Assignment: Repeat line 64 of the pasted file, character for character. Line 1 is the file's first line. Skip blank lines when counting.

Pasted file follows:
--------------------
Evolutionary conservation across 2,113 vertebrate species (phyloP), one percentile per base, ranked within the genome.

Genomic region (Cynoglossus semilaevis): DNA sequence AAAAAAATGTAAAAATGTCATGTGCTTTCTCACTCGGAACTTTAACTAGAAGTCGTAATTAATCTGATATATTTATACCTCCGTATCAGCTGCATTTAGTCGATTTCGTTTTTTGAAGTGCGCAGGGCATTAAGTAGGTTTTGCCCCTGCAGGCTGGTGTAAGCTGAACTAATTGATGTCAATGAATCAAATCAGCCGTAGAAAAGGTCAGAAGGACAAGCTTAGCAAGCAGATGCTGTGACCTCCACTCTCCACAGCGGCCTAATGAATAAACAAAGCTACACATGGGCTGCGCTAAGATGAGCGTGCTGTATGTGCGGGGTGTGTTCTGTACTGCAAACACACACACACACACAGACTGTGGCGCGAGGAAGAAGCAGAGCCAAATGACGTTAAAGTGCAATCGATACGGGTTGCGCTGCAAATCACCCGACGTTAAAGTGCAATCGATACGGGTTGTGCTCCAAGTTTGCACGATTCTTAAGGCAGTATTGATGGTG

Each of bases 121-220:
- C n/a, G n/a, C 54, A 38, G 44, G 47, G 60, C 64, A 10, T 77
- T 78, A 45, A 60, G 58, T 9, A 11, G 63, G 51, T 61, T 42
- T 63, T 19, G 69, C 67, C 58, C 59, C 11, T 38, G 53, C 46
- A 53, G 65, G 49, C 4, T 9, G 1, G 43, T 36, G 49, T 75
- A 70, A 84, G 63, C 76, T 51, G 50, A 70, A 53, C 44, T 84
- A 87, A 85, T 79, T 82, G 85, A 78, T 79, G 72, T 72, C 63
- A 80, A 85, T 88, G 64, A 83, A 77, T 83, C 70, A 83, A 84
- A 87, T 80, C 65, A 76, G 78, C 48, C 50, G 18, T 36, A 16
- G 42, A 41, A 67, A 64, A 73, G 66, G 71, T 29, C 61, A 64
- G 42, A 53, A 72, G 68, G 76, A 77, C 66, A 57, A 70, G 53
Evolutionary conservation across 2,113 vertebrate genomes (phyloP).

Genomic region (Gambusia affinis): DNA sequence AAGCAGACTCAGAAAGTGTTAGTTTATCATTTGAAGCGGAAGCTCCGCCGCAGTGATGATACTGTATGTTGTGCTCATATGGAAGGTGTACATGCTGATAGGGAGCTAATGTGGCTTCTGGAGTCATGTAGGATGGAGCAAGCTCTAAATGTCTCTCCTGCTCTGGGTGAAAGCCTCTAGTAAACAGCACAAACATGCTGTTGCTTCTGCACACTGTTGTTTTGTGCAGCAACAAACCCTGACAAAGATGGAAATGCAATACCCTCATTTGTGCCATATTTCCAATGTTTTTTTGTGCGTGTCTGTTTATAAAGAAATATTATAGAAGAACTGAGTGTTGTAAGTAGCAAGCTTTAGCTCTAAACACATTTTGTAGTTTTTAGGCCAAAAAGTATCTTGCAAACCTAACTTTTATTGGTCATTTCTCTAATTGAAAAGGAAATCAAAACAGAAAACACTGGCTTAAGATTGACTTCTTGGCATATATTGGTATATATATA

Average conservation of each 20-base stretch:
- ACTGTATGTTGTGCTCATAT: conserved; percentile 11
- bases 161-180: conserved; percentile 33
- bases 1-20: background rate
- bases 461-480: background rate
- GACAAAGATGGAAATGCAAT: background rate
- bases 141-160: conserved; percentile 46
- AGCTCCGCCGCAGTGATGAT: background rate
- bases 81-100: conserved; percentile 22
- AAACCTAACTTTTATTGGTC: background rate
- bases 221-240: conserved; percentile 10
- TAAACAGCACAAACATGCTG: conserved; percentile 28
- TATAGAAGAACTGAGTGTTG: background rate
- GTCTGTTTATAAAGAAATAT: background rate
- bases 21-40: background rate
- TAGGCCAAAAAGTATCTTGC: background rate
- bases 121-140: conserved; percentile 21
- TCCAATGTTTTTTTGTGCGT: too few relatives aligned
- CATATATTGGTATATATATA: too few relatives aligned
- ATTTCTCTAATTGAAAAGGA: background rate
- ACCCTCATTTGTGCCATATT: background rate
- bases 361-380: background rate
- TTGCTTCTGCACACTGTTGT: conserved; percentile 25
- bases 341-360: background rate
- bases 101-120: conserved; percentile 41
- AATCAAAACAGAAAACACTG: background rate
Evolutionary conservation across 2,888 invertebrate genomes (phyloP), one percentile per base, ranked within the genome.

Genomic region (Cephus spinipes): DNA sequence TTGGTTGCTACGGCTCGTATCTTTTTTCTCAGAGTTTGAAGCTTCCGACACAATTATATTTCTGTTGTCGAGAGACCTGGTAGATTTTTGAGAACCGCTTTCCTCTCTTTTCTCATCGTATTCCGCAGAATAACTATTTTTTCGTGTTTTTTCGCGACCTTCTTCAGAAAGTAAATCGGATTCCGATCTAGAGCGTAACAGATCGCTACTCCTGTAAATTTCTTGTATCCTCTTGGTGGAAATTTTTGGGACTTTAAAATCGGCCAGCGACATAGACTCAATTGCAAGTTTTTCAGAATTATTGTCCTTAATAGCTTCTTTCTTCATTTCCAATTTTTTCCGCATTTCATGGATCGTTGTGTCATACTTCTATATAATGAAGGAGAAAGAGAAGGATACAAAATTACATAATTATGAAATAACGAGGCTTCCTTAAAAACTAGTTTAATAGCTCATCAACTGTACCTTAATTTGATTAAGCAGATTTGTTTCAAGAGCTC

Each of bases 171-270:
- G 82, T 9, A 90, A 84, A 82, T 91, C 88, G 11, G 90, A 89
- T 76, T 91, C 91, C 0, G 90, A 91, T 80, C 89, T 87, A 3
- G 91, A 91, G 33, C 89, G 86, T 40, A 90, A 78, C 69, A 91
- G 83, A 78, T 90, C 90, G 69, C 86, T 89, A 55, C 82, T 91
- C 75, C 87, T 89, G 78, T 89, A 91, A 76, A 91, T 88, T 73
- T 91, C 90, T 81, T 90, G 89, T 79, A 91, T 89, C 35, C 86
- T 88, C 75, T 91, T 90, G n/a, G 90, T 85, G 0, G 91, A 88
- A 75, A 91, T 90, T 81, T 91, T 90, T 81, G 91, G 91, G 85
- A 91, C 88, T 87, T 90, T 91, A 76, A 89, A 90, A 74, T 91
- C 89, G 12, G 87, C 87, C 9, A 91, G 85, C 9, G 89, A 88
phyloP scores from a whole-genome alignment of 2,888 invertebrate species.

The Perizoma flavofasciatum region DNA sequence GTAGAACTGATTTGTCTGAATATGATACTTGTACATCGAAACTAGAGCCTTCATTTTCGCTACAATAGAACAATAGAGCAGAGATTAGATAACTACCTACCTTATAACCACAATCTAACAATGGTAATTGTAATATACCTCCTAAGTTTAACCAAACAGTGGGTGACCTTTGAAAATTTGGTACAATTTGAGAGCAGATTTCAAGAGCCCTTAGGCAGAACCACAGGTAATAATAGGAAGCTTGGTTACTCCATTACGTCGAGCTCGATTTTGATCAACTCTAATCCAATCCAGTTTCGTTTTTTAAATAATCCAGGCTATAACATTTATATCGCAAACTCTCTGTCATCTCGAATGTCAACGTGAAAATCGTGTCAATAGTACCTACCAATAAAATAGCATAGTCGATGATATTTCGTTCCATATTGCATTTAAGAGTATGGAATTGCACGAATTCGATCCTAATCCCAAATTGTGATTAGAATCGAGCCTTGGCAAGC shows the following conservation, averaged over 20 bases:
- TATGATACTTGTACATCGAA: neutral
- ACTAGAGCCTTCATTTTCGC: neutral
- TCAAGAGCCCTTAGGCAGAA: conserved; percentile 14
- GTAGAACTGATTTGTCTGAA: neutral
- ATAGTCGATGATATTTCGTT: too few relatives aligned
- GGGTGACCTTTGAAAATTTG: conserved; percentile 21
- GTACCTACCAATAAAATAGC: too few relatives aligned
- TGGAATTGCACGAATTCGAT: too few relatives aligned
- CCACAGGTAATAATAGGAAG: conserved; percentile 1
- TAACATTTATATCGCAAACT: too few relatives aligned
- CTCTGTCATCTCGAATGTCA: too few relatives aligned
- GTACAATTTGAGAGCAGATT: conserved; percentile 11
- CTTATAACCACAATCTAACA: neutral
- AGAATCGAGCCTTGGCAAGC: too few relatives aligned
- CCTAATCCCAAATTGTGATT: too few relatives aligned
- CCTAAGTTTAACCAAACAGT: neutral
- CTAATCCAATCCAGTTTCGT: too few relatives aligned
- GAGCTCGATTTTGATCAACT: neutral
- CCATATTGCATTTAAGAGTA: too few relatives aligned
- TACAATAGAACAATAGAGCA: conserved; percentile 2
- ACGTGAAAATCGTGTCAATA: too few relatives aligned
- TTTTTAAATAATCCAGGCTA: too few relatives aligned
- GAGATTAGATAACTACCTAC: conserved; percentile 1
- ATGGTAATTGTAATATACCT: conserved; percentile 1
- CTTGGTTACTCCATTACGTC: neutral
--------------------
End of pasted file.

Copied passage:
- TGGAATTGCACGAATTCGAT: too few relatives aligned